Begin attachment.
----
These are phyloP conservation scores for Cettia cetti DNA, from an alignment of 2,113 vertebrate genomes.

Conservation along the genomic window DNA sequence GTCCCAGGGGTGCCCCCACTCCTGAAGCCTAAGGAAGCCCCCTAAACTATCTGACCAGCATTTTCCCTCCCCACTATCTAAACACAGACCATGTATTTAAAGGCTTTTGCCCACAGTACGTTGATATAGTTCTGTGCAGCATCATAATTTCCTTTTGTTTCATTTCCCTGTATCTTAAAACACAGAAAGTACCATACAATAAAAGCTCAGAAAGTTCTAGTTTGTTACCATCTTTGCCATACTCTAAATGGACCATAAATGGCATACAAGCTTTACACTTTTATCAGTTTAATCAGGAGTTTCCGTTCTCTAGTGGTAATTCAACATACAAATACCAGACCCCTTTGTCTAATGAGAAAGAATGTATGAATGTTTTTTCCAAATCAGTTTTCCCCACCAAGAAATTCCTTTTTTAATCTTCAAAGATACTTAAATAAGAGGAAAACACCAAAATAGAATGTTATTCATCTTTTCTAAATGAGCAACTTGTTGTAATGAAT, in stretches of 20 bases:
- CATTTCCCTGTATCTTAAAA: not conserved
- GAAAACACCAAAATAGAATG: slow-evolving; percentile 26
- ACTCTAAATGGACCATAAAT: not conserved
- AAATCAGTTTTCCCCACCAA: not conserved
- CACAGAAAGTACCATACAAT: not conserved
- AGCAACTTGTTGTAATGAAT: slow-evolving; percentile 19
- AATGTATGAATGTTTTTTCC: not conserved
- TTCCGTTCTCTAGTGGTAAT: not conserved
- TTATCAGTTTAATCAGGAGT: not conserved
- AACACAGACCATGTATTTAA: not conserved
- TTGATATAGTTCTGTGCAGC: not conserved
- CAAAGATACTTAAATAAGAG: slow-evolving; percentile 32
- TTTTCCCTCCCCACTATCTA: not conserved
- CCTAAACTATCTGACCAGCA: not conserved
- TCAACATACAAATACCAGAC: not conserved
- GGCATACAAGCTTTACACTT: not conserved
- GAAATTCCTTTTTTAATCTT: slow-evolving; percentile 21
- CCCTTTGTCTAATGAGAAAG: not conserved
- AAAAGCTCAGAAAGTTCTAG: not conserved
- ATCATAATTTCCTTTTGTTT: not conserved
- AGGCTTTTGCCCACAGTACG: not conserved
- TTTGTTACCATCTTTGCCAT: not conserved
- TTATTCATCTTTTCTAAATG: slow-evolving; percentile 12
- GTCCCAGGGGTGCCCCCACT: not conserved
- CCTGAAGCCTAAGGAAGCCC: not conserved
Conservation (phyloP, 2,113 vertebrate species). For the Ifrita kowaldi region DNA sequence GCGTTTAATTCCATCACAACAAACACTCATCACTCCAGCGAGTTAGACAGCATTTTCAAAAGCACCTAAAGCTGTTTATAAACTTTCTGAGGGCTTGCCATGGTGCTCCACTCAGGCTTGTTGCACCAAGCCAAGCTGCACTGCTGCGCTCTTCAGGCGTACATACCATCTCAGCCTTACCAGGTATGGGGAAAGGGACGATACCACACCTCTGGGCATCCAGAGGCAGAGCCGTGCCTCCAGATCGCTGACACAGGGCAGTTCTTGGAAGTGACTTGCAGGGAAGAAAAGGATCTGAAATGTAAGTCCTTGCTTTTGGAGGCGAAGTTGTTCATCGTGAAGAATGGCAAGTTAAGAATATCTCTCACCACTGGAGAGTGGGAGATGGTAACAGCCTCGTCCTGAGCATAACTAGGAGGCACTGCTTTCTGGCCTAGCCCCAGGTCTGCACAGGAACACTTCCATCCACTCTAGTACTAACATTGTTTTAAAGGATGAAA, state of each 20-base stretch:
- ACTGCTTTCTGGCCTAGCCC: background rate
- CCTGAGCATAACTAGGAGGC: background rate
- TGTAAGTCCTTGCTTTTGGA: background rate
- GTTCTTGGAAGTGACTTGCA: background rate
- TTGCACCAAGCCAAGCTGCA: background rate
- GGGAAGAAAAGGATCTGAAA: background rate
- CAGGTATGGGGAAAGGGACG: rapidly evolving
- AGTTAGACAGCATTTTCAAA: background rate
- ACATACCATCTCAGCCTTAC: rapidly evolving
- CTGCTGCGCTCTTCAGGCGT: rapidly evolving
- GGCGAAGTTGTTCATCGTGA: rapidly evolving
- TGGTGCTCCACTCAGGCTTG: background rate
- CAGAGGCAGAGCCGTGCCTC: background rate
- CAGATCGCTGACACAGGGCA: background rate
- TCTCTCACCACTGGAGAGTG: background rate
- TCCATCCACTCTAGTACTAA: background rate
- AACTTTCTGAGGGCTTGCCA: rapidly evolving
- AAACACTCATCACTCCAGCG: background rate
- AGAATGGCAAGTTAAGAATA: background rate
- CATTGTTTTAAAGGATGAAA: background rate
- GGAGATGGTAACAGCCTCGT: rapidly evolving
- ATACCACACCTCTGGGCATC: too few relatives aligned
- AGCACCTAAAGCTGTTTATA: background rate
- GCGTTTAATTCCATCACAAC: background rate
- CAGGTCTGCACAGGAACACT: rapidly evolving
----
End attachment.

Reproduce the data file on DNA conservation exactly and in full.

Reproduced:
These are phyloP conservation scores for Cettia cetti DNA, from an alignment of 2,113 vertebrate genomes.

Conservation along the genomic window DNA sequence GTCCCAGGGGTGCCCCCACTCCTGAAGCCTAAGGAAGCCCCCTAAACTATCTGACCAGCATTTTCCCTCCCCACTATCTAAACACAGACCATGTATTTAAAGGCTTTTGCCCACAGTACGTTGATATAGTTCTGTGCAGCATCATAATTTCCTTTTGTTTCATTTCCCTGTATCTTAAAACACAGAAAGTACCATACAATAAAAGCTCAGAAAGTTCTAGTTTGTTACCATCTTTGCCATACTCTAAATGGACCATAAATGGCATACAAGCTTTACACTTTTATCAGTTTAATCAGGAGTTTCCGTTCTCTAGTGGTAATTCAACATACAAATACCAGACCCCTTTGTCTAATGAGAAAGAATGTATGAATGTTTTTTCCAAATCAGTTTTCCCCACCAAGAAATTCCTTTTTTAATCTTCAAAGATACTTAAATAAGAGGAAAACACCAAAATAGAATGTTATTCATCTTTTCTAAATGAGCAACTTGTTGTAATGAAT, in stretches of 20 bases:
- CATTTCCCTGTATCTTAAAA: not conserved
- GAAAACACCAAAATAGAATG: slow-evolving; percentile 26
- ACTCTAAATGGACCATAAAT: not conserved
- AAATCAGTTTTCCCCACCAA: not conserved
- CACAGAAAGTACCATACAAT: not conserved
- AGCAACTTGTTGTAATGAAT: slow-evolving; percentile 19
- AATGTATGAATGTTTTTTCC: not conserved
- TTCCGTTCTCTAGTGGTAAT: not conserved
- TTATCAGTTTAATCAGGAGT: not conserved
- AACACAGACCATGTATTTAA: not conserved
- TTGATATAGTTCTGTGCAGC: not conserved
- CAAAGATACTTAAATAAGAG: slow-evolving; percentile 32
- TTTTCCCTCCCCACTATCTA: not conserved
- CCTAAACTATCTGACCAGCA: not conserved
- TCAACATACAAATACCAGAC: not conserved
- GGCATACAAGCTTTACACTT: not conserved
- GAAATTCCTTTTTTAATCTT: slow-evolving; percentile 21
- CCCTTTGTCTAATGAGAAAG: not conserved
- AAAAGCTCAGAAAGTTCTAG: not conserved
- ATCATAATTTCCTTTTGTTT: not conserved
- AGGCTTTTGCCCACAGTACG: not conserved
- TTTGTTACCATCTTTGCCAT: not conserved
- TTATTCATCTTTTCTAAATG: slow-evolving; percentile 12
- GTCCCAGGGGTGCCCCCACT: not conserved
- CCTGAAGCCTAAGGAAGCCC: not conserved
Conservation (phyloP, 2,113 vertebrate species). For the Ifrita kowaldi region DNA sequence GCGTTTAATTCCATCACAACAAACACTCATCACTCCAGCGAGTTAGACAGCATTTTCAAAAGCACCTAAAGCTGTTTATAAACTTTCTGAGGGCTTGCCATGGTGCTCCACTCAGGCTTGTTGCACCAAGCCAAGCTGCACTGCTGCGCTCTTCAGGCGTACATACCATCTCAGCCTTACCAGGTATGGGGAAAGGGACGATACCACACCTCTGGGCATCCAGAGGCAGAGCCGTGCCTCCAGATCGCTGACACAGGGCAGTTCTTGGAAGTGACTTGCAGGGAAGAAAAGGATCTGAAATGTAAGTCCTTGCTTTTGGAGGCGAAGTTGTTCATCGTGAAGAATGGCAAGTTAAGAATATCTCTCACCACTGGAGAGTGGGAGATGGTAACAGCCTCGTCCTGAGCATAACTAGGAGGCACTGCTTTCTGGCCTAGCCCCAGGTCTGCACAGGAACACTTCCATCCACTCTAGTACTAACATTGTTTTAAAGGATGAAA, state of each 20-base stretch:
- ACTGCTTTCTGGCCTAGCCC: background rate
- CCTGAGCATAACTAGGAGGC: background rate
- TGTAAGTCCTTGCTTTTGGA: background rate
- GTTCTTGGAAGTGACTTGCA: background rate
- TTGCACCAAGCCAAGCTGCA: background rate
- GGGAAGAAAAGGATCTGAAA: background rate
- CAGGTATGGGGAAAGGGACG: rapidly evolving
- AGTTAGACAGCATTTTCAAA: background rate
- ACATACCATCTCAGCCTTAC: rapidly evolving
- CTGCTGCGCTCTTCAGGCGT: rapidly evolving
- GGCGAAGTTGTTCATCGTGA: rapidly evolving
- TGGTGCTCCACTCAGGCTTG: background rate
- CAGAGGCAGAGCCGTGCCTC: background rate
- CAGATCGCTGACACAGGGCA: background rate
- TCTCTCACCACTGGAGAGTG: background rate
- TCCATCCACTCTAGTACTAA: background rate
- AACTTTCTGAGGGCTTGCCA: rapidly evolving
- AAACACTCATCACTCCAGCG: background rate
- AGAATGGCAAGTTAAGAATA: background rate
- CATTGTTTTAAAGGATGAAA: background rate
- GGAGATGGTAACAGCCTCGT: rapidly evolving
- ATACCACACCTCTGGGCATC: too few relatives aligned
- AGCACCTAAAGCTGTTTATA: background rate
- GCGTTTAATTCCATCACAAC: background rate
- CAGGTCTGCACAGGAACACT: rapidly evolving